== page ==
Monday 27 January 1667/68

It being weather like the beginning of a frost and the ground dry, I walked as far as the Temple, and there took coach and to White Hall, but the Committee not being met I to Westminster, and there I do hear of the letter that is in the pamphlet this day of the King of France, declaring his design to go on against Flanders, and the grounds of it, which do set us mightily at rest. So to White Hall, and there a committee of Tangier, but little done there, only I did get two or three little jobs done to the perfecting two or three papers about my Tangier accounts. Here Mr. Povy do tell me how he is like to lose his 400l. a- year pension of the Duke of York, which he took in consideration of his place which was taken from him. He tells me the Duchesse is a devil against him, and do now come like Queen Elizabeth, and sits with the Duke of York’s Council, and sees what they do; and she crosses out this man’s wages and prices, as she sees fit, for saving money; but yet, he tells me, she reserves 5000l. a-year for her own spending; and my Lady Peterborough, by and by, tells me that the Duchesse do lay up, mightily, jewells. Thence to my Lady Peterborough’s, she desiring to speak with me. She loves to be taken dressing herself, as I always find her; and there, after a little talk, to please her, about her husband’s pension, which I do not think he will ever get again, I away thence home, and all the afternoon mighty busy at the office, and late, preparing a letter to the Commissioners of Accounts, our first letter to them, and so home to supper, where Betty Turner was (whose brother Frank did set out toward the East Indies this day, his father and mother gone down with him to Gravesend), and there was her little brother Moses, whom I examined, and he is a pretty good scholar for a child, and so after supper to talk and laugh, and to bed.

13 Annotations

Robert Gertz   Link to this

"Thence to my Lady Peterborough’s, she desiring to speak with me. She loves to be taken dressing herself, as I always find her..."

No mention of her ravishing beauty by our hero who tends to take notice of such things, suggesting she was not catching his eye. Of course she may be too old to attract him but if as the annotation suggests she married in '44, she could be in her very late 30's or early 40's.

***
Anne, Duchess of York seems to have discovered the line item veto.

Christopher Squire   Link to this

' . . It being weather like the beginning of a frost and the ground dry . . ' just like today:

' . . A large, slow-moving area of high pressure is centred to the northwest of the UK. Low pressure systems are currently centred to the north and south of this . . ': sunny 2C wind ENE 12 mph.

http://www.metoffice.gov.uk/weather/uk/se/kings...

Paul Chapin   Link to this

The present King of France (a favorite subject of Bertrand Russell), contrary to the link and rollover, is of course not Charles II, however much he might have wished it so, but Louis XIV.

Robert Gertz   Link to this

Nice of Louis to send a letter, though he's already seized most of Flanders on the claim that it's part of his wife Maria Theresa of Spain's inheritance. The real reason the Dutch didn't demand all they could've at Breda and made the new alliance with England. He's soon to be off to attack Spanish-held Franche-Comte.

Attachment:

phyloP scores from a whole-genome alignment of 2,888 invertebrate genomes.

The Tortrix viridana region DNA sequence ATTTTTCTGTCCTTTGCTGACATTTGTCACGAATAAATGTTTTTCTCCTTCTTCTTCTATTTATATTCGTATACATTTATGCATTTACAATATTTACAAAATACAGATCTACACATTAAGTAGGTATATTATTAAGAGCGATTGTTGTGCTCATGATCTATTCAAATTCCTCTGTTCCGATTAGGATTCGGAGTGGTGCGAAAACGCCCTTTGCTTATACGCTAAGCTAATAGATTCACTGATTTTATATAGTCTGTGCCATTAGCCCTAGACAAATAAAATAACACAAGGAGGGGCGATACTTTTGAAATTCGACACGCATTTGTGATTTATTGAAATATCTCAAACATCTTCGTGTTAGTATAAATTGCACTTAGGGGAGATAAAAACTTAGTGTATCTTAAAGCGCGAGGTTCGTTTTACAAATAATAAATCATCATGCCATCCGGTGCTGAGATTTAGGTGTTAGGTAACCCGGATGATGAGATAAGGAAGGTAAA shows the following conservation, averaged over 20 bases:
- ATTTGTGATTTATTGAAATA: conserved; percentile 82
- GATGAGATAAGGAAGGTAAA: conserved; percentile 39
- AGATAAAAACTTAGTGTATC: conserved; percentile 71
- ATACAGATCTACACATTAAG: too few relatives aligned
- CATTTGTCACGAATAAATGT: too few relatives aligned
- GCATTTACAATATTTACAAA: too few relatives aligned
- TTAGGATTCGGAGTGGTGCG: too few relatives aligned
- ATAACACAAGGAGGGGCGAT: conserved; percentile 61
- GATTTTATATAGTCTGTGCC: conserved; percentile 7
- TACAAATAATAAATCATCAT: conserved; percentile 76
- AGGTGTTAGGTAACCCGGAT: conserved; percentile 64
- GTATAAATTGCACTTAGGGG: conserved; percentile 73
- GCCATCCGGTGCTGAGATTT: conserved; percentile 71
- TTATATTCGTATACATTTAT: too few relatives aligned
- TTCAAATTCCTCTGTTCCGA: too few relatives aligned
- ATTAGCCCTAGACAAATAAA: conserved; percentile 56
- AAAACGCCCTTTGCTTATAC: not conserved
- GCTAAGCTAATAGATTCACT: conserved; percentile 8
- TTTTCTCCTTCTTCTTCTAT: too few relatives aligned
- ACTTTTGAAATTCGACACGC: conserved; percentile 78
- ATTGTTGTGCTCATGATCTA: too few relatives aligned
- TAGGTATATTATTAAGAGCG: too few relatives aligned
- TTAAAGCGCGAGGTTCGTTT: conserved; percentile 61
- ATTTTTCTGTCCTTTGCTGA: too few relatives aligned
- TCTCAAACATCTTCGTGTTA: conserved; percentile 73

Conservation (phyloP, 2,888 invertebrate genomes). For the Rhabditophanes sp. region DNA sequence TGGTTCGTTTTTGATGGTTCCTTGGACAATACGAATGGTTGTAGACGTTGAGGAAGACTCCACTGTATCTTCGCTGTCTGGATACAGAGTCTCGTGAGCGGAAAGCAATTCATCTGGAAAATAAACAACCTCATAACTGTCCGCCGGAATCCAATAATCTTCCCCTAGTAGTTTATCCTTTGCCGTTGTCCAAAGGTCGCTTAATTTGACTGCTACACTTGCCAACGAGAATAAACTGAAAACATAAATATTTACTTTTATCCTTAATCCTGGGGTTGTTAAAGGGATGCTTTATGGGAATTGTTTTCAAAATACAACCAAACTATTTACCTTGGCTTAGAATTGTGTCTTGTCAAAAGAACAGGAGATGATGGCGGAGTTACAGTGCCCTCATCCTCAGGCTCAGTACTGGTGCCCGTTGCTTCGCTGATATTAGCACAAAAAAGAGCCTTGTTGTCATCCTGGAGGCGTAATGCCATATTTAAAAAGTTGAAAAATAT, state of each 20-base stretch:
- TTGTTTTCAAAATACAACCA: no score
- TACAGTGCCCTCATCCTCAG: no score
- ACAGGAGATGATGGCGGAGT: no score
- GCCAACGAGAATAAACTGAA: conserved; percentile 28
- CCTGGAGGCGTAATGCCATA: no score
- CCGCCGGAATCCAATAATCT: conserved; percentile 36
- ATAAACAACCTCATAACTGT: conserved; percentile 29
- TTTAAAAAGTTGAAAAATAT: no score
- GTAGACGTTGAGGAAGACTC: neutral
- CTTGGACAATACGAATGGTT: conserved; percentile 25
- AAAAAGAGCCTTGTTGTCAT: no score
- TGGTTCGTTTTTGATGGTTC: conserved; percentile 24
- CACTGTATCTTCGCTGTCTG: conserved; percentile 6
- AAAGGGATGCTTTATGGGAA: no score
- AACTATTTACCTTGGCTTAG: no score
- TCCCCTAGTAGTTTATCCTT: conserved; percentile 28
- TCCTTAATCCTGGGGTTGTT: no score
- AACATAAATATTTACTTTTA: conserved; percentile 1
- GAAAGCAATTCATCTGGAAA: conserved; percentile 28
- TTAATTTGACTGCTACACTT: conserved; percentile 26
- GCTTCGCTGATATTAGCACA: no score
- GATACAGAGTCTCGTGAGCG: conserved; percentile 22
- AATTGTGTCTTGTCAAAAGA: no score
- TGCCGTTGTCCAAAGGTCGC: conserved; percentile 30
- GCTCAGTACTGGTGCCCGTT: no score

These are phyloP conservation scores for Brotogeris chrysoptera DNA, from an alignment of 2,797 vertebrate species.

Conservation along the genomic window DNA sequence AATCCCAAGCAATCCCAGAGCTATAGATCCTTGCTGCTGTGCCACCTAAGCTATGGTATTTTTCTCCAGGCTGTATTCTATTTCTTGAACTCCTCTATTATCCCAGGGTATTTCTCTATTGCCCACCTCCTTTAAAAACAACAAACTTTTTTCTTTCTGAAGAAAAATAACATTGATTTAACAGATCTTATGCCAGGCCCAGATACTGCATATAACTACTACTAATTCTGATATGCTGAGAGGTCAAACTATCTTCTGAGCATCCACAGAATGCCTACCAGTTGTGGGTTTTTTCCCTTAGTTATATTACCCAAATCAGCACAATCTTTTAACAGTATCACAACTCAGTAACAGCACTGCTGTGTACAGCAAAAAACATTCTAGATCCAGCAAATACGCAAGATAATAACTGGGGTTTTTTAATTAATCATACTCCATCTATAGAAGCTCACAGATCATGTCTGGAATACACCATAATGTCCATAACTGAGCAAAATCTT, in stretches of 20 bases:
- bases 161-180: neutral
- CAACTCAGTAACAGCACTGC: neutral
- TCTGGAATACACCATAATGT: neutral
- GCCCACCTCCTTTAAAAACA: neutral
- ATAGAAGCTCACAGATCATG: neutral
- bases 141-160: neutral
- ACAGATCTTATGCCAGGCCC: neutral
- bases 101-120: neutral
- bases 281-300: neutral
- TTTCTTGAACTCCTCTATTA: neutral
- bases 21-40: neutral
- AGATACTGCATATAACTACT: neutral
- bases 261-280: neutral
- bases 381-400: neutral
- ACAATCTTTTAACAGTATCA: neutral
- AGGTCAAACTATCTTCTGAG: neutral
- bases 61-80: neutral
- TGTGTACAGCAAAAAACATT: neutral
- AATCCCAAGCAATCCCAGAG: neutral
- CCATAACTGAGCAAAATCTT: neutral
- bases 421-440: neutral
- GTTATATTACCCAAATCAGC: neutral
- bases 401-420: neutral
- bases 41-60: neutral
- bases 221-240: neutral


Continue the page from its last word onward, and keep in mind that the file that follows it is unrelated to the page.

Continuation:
Of course it's poor DeWitt in the Netherlands who will be the eventual big loser here as his new alliance will antagonize Louis and Charles is not a dependable ally...Though interesting to speculate that he might have been a bit more faithful if the Dutch purse strings had been looser.

Robert Gertz   Link to this

"Very good. All right, boy...Final question. Now, where were you when the lights went out?" Heh, heh, heh...

Why do they always ask that? Moses sighed.

language hat   Link to this

"there I do hear of the letter that is in the pamphlet this day of the King of France, declaring his design to go on against Flanders, and the grounds of it, which do set us mightily at rest."

Why would this set them mightily at rest? Aren't the Dutch their allies?

—Confused in Massachusetts

Terry Foreman   Link to this

Dear Confused in Massachusetts:

The geography and history of Flanders are very complicated. This from the Wikipedia article on Flanders: http://en.wikipedia.org/wiki/Flanders#1581.E2.8...

-- Confused in Kentucky

john   Link to this

Pepys wrote: "and there was her little brother Moses, whom I examined, and he is a pretty good scholar for a child,"

Not much in vogue, these days, to examine a visiting child. What would he have asked (conjugate an irregular, quote some passage)?

Terry Foreman   Link to this

Rather tactless and crass that my Lady Peterborough’s transparent agendum -- to get Pepys to lobby for her husband's pension to be paid him => her -- is prefaced by her complaint -- as she adorns herself coquettishly (modestly?) -- that the Duchesse of York is extravagantly laying up jewels.

Robert Gertz   Link to this

Sounds like the Duchess is a clever lady with foresight. Hard to say if her acts have any public spirit motivation but I'd guess she would argue it...All-in-all Anne Hyde Stuart seems a forceful lady with at least as much political savvy as her husband.

Phil Gyford   Link to this

Paul - thanks for the Kings correction. Some hasty linking on my part, now corrected.

Australian Susan   Link to this

This serves to remind us of what we tend to take for granted and shouldn't - that Phil G puts all these links in manually before uploading and we are all very grateful for his diligence which adds to our continued enjoyment! Thanks, again, Phil!

cum salis grano   Link to this

yes, I add my thanks too, job quietly well done.

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